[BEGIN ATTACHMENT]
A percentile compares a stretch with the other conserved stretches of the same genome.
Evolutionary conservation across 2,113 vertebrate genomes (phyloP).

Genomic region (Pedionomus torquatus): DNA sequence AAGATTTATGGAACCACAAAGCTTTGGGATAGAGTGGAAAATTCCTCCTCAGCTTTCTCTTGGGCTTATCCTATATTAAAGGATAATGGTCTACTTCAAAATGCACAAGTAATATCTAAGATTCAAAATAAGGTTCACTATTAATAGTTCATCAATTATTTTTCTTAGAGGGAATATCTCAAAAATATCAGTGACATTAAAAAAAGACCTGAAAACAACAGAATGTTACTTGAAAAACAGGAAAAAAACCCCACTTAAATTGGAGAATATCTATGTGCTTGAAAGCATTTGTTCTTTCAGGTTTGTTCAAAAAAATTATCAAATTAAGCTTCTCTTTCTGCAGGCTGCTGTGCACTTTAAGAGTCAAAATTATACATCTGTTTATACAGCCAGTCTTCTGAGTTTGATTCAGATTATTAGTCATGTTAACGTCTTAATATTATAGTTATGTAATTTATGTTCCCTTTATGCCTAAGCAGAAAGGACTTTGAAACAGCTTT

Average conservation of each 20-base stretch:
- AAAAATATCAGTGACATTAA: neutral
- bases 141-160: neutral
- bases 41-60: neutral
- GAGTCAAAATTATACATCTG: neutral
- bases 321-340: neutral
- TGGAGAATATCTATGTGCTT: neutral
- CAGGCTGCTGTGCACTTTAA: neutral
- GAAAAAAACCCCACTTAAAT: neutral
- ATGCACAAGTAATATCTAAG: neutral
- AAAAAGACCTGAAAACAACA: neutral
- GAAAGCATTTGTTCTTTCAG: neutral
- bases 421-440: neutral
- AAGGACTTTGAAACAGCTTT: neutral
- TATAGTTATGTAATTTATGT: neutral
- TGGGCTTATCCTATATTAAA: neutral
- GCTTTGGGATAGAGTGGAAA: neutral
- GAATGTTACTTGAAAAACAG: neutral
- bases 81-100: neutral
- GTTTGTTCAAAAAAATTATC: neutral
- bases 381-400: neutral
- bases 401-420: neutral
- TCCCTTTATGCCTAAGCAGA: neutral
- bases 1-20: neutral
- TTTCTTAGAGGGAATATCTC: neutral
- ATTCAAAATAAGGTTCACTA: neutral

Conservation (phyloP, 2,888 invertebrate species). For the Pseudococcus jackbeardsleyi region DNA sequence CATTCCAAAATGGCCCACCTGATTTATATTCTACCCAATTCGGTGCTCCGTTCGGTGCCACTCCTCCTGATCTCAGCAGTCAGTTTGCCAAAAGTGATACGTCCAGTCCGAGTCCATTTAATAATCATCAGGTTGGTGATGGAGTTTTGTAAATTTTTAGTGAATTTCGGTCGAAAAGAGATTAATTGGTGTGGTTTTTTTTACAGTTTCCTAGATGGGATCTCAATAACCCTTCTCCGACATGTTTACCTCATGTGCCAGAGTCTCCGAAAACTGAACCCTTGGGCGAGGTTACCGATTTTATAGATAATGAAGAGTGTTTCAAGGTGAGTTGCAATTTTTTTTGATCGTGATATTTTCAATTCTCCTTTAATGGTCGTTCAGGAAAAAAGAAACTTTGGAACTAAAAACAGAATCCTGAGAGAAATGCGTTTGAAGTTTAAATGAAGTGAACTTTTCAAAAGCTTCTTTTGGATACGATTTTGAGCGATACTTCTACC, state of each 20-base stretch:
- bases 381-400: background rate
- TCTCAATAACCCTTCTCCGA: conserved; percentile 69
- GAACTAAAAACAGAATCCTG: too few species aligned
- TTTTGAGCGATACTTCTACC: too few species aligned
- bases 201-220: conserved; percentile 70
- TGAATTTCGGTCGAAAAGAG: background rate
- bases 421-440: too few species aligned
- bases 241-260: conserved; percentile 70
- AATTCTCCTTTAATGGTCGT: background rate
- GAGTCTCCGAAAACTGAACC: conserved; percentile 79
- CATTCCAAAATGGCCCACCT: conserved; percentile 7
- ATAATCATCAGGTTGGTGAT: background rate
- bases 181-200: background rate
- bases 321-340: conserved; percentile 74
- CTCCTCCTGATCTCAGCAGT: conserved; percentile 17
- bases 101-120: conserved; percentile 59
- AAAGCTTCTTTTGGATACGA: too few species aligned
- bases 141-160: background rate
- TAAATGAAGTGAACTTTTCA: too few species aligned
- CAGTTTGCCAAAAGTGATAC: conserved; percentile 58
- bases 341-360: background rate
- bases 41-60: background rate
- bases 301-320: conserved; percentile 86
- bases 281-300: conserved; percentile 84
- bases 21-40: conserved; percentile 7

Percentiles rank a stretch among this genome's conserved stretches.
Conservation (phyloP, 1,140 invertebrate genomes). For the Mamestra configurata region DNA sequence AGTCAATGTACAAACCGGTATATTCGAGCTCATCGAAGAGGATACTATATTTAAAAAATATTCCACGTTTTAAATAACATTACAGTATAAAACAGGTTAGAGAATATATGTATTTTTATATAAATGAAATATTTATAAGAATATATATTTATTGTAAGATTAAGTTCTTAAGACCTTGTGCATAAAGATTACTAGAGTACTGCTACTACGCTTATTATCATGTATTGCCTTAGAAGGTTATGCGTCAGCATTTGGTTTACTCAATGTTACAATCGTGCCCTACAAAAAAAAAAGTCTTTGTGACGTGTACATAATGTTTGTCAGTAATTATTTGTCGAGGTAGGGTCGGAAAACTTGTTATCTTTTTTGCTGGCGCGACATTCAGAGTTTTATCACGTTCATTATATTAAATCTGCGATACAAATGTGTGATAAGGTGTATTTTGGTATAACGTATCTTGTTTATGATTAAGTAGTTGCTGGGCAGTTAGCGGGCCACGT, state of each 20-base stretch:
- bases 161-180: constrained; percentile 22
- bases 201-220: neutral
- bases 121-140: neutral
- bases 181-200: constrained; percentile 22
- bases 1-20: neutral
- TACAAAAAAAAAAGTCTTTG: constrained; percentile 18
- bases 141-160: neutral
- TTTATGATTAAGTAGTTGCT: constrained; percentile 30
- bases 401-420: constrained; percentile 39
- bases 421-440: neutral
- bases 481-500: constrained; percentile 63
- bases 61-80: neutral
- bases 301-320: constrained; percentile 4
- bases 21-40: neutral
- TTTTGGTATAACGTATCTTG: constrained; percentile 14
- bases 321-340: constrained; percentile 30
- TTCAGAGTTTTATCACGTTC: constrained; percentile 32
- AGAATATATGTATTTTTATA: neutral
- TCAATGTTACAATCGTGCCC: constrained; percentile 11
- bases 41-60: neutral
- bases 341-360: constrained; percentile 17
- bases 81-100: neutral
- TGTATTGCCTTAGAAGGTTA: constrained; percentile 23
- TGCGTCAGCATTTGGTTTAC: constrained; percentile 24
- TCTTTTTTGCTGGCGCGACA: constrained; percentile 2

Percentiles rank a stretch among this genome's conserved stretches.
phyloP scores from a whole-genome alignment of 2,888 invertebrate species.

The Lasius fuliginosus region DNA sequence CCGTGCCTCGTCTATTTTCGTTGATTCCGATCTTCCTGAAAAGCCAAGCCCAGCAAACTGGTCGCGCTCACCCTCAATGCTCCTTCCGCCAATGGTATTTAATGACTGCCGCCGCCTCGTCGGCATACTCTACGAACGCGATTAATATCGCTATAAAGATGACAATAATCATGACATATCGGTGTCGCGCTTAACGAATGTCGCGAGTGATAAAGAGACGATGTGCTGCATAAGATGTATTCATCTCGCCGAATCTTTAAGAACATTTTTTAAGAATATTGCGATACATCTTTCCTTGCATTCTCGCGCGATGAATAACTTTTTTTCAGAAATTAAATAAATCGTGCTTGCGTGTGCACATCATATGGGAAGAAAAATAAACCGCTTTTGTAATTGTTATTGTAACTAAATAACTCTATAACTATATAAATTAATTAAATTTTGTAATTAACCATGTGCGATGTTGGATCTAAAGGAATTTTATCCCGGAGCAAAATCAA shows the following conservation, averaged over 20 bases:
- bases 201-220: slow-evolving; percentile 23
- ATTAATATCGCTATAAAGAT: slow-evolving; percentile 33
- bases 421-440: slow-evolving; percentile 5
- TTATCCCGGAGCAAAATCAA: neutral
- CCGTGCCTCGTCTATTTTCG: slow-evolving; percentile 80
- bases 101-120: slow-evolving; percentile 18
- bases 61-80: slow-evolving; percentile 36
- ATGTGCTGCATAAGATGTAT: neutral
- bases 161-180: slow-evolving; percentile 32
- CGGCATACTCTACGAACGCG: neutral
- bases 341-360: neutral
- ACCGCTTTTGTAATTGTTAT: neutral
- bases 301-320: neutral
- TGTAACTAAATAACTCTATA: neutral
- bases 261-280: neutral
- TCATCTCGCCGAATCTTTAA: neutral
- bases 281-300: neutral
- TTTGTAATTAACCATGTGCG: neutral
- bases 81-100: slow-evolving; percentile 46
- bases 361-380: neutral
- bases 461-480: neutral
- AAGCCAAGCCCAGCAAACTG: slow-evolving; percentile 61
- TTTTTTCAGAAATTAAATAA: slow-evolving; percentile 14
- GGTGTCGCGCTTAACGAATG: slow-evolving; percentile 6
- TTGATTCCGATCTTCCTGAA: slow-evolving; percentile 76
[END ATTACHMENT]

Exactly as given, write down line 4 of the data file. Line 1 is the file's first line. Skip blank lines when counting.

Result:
Average conservation of each 20-base stretch: